How did Crampton’s Gap affect the war’s progress and outcome?

Crampton’s Gap conclusively halted Lee’s campaign into the North, nullifying multiple political benefits he hoped to derive. It forced him into a set-piece battle at Antietam, results of which cost him dearly, having just the opposite effect on Northern and foreign opinion he and his infant nation had so earnestly hoped to influence.

Fully cognizant of Confederate overtures for European aid, President Abraham Lincoln had long anticipated a Union victory that would facilitate a political design calculated to isolate the South. Though Antietam was a tactical standoff, Lee’s abandonment of Maryland lent the appearance of victory for Federal arms. From this tentative platform Lincoln issued his preliminary draft of the Emancipation Proclamation just five days after Antietam, a document which shifted Union war aims onto political ground morally repugnant to Great Britain and France. Abolition of slavery had now become an objective equal in weight to restoration of the Union. As a result, a British or French referendum on Southern recognition was indefinitely postponed. Thus stigmatized, the Confederate States continued to search in vain for fading European sympathy and support. Lincoln’s canny maneuver adroitly deflected the most dangerous impediment to crushing the Confederacy. From that moment the North was free to wage punitive war, confident that the Confederate States would stand or fall alone, solely through their own inferior resources.

Lee’s 1863 campaign into Pennsylvania was a desperate replication of his Maryland exploits. This time he was not hindered by lost orders or a Federal garrison planted squarely astride his extended line of communication and supply. By then the impetus for campaigning in the North had passed, namely the quest for Northern disaffection and foreign recognition.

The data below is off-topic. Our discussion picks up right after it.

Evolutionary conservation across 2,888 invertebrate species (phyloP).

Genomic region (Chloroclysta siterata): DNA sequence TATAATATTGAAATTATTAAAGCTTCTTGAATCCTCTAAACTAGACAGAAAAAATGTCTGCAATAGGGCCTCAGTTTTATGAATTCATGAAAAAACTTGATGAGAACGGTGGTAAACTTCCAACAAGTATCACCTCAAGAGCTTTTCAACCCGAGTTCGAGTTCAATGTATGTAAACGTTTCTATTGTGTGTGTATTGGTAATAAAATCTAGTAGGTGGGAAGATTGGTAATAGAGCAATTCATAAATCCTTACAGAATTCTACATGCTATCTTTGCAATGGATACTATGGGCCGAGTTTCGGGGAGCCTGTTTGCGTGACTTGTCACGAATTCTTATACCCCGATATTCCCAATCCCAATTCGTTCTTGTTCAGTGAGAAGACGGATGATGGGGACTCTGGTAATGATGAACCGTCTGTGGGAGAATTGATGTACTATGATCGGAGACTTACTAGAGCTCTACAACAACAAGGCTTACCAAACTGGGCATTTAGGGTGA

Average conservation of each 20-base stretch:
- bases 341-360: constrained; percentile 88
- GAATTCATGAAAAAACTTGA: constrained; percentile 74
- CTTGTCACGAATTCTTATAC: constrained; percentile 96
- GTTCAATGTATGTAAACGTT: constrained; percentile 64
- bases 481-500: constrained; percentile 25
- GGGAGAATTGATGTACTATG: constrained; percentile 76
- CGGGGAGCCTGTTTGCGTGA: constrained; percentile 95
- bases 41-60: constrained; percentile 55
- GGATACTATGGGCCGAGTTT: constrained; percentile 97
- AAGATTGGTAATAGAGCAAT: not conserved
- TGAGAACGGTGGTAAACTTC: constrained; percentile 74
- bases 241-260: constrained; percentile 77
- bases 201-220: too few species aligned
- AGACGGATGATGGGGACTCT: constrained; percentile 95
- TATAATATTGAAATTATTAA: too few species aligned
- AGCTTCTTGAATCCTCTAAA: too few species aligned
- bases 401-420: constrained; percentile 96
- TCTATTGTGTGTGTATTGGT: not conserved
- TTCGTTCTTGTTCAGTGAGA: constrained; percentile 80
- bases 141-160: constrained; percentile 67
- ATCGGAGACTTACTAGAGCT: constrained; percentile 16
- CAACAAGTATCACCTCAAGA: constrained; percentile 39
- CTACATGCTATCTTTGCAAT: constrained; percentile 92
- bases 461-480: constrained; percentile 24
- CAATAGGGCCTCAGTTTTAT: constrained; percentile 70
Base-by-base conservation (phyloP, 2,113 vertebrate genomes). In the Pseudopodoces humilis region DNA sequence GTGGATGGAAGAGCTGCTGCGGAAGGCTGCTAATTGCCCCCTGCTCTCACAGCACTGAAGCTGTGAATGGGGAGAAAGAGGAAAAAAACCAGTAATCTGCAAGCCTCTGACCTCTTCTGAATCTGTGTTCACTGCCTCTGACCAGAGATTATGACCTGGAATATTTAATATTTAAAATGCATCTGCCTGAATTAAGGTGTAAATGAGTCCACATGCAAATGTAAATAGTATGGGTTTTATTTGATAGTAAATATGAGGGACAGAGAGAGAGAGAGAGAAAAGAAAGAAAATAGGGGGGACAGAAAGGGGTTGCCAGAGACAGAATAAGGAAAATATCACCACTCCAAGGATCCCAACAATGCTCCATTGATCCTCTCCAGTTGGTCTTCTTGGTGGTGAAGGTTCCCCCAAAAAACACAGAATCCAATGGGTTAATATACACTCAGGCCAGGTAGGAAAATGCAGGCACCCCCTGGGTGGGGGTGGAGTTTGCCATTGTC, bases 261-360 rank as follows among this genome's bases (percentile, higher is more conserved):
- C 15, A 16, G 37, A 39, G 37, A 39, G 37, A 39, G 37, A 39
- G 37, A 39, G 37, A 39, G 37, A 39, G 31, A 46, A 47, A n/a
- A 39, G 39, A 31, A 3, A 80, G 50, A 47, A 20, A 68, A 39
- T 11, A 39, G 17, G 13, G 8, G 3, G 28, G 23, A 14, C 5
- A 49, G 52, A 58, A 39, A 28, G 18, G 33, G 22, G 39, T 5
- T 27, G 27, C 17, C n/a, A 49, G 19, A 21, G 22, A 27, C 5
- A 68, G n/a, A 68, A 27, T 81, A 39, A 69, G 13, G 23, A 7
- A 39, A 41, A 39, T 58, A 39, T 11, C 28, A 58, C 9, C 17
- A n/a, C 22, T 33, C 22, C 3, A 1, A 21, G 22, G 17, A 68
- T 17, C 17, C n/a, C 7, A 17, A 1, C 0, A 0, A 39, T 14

Where he only need seriously embarrass Federal forces for crucial diplomatic gain in 1862, at Gettysburg he was vitally tasked with destroying the Union army without hope of foreign intervention. Historians habitually characterize the 1863 Battle of Gettysburg as the “high-water mark” of the Confederacy, when in fact the events of 1862 predestined war’s outcome. Gettysburg was without question the military high-water mark of Lee’s Army of Northern Virginia. But the momentous 1862 Maryland Campaign, strategically pivoted on the Lost Order, Crampton’s Gap and Antietam, was the indisputable pinnacle of Confederate diplomatic achievement, as well any hope for independence, nationhood or sovereignty.

— Timothy Reese, Burkittsville, Maryland
AotW Member

© 2000, Tim Reese
published online previously as part of the website at

On the site we find more information about Second Vermont Infantry.

Federal Regiment

2nd Vermont Infantry

Organized: Burlington, Vermont; mustered in 6/20/1861
Disbanded/Mustered out: Burlington, VT 7/15/1865

Commanding Officer:
Maj. James H. Walbridge
Battlefield Tablets for this Unit:
Tablet #120: Army of the Potomac – 17 Sep, 5 AM to 17 Sep, 12 PM
Tablet #102: Sixth Army Corps – 17 Sep, 5 AM to 17 Sep, 4 PM
Tablet #72: Smith’s Division, Sixth Army Corps – 17 Sep, 5 AM to 19 Sep, 9 AM
Tablet #73: Brooks’ Brigade, Smith’s Division – 17 Sep, 6 AM to 19 Sep, 9 AMThis Regiment’s Chain of Command:
Army – Army of the Potomac
Corps – Sixth (VI) Army Corps
Division – 2nd Division, VI Corps
Brigade – 2nd Brigade, 2nd Division, VI Corps
starstarHistory of the Unit: